SMEs need to shift reliance on lending via “Bank of ATO”

Last month, the Federal Government released its plan to crack down on small-business tax debts, giving the Australian Taxation Office power to tell credit reporting bureaus about outstanding debts.

Under the new legislation, taxation officers will be able to disclose to credit reporting bureaus when a business has a debt of $100,000 for 90 days or more. While this caused concern for many, some believe that it levels the playing field by creating greater transparency about the financial health of businesses.

The ATO has long been seen as the fifth largest SME bank in Australia, with small businesses tax debt often used pragmatically as a form of affordable working capital. In mid-2018, the ATO had a collectable debt of $19 billion, seventy per cent of which belonged to small to medium enterprises. This equals about $13 billion in SME debt to the ATO.

Many successful Aussie businesses have managed themselves effectively over the years with ongoing tax debts. A manageable debt arrangement with the ATO is not a negative reflection on the success or growth potential of Australian businesses. Nearly 40 per cent of companies with a Moula business loan are also on some form of payment arrangement with the ATO.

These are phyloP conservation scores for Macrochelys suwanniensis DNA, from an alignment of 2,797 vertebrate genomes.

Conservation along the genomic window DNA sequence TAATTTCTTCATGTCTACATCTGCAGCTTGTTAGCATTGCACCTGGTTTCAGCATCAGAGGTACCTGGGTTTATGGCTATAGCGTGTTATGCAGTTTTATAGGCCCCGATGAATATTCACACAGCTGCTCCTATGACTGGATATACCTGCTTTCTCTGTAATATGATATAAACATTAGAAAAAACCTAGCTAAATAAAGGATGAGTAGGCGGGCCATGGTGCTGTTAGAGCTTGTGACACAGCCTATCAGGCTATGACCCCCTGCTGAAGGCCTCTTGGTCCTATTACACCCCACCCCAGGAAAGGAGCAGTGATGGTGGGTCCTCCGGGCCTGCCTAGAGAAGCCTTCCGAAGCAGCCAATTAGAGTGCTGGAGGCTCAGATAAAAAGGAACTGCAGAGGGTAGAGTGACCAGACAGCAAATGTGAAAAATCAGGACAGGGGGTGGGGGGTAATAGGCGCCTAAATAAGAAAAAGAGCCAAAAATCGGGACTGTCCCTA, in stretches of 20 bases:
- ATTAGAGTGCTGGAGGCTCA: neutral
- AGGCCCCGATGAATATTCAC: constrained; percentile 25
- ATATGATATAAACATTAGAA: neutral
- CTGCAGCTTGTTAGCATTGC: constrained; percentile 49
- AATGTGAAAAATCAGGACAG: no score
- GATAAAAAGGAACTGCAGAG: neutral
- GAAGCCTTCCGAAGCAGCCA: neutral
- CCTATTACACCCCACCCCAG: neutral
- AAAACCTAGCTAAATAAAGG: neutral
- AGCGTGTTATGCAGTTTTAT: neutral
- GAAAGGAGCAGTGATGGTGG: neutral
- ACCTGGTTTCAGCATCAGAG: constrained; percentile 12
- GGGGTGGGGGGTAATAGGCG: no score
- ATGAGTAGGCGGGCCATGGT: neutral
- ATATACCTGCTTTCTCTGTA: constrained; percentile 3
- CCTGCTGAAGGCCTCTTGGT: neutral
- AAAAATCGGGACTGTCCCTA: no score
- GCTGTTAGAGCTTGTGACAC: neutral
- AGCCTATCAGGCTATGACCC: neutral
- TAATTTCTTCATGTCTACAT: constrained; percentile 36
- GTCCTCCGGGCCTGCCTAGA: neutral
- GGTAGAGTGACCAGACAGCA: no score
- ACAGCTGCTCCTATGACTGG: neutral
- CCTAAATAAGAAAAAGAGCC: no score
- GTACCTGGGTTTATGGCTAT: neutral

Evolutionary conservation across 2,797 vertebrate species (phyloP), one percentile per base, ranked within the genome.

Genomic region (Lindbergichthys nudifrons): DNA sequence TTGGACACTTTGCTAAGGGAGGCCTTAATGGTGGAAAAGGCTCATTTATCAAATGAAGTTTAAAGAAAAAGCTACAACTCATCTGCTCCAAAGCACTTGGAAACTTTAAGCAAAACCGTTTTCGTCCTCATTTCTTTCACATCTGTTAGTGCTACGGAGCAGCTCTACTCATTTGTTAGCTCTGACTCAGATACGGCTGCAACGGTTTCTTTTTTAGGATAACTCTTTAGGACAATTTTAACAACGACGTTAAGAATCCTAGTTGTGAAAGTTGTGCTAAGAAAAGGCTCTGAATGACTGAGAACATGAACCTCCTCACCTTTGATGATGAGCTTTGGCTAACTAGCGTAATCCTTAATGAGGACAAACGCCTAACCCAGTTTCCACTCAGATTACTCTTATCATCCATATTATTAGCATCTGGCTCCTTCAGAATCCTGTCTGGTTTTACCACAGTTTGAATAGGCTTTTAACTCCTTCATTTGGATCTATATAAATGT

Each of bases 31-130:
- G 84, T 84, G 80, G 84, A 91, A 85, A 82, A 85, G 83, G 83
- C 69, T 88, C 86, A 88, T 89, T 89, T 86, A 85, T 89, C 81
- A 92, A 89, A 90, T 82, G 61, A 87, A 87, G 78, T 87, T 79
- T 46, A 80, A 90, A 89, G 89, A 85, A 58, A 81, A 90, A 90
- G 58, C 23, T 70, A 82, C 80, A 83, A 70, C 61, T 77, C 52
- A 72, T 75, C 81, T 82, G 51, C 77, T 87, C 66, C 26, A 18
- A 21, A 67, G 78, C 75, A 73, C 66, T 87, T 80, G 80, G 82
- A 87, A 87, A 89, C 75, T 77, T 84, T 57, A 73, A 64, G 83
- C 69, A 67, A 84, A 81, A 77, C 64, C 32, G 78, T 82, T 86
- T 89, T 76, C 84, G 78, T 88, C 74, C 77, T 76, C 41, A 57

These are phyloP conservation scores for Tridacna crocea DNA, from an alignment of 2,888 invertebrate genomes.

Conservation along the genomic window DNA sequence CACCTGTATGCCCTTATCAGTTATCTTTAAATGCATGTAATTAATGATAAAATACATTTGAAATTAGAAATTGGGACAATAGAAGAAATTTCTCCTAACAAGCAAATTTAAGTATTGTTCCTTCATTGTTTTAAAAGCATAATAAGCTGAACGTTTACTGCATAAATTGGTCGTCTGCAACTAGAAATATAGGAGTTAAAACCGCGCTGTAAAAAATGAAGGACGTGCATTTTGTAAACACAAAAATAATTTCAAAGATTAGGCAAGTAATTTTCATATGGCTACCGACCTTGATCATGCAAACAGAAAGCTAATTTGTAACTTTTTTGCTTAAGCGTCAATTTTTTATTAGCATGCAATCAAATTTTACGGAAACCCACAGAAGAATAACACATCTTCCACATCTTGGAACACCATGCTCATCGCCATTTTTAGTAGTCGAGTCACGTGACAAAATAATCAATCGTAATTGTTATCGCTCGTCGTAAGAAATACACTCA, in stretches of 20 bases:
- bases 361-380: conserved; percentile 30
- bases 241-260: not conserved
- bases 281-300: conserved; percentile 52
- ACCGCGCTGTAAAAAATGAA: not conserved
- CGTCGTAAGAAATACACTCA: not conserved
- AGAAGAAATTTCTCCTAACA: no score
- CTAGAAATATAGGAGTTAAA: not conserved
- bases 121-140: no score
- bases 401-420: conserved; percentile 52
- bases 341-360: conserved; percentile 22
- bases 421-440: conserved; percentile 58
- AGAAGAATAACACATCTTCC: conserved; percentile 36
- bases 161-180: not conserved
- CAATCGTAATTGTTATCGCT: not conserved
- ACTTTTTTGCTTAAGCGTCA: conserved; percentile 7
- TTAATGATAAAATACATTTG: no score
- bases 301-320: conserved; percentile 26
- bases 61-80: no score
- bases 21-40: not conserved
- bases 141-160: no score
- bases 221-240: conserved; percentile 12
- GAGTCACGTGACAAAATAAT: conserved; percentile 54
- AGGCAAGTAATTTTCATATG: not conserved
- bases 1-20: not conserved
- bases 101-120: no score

However, the crackdown on companies failing to pay these tax debts is likely to prompt risk-averse business owners to move quickly in seeking alternative funding to avoid being referred to credit

reporting agencies. Sixteen per cent of business loans applications through Moula are primarily to refinance debt. 

The real issue the ATO is seeking to address is engagement, ensuring businesses do not continue to run up debts exceeding $100k and fail to make efforts to speak to the ATO about repaying the debt.

When introducing the legislation to the House of Representatives, Assistant Treasurer Michael Sukkar said the measure “will encourage businesses to engage with the ATO and repay their debt in a more timely manner” and highlighted that the policy would only apply in cases where the company had refused to engage with the tax office over the debts.

An ATO spokesperson reiterated the message to small and medium enterprises, saying, “Even if you feel you have left it too late or your debt is becoming unmanageable, give us a call. It is never too late to engage with us.”

Dealing with existing tax debt can be tough. The ATO do offer payment plans for businesses looking to settle their tax debt; however, these aren’t always suited to SMEs.

Regardless, the latest rules implemented by Treasury will be a catalyst for small to medium enterprises to consider shifting their reliance away from the “Bank of ATO” to minimise credit rating risk.

Aris Allegos, CEO, Moula

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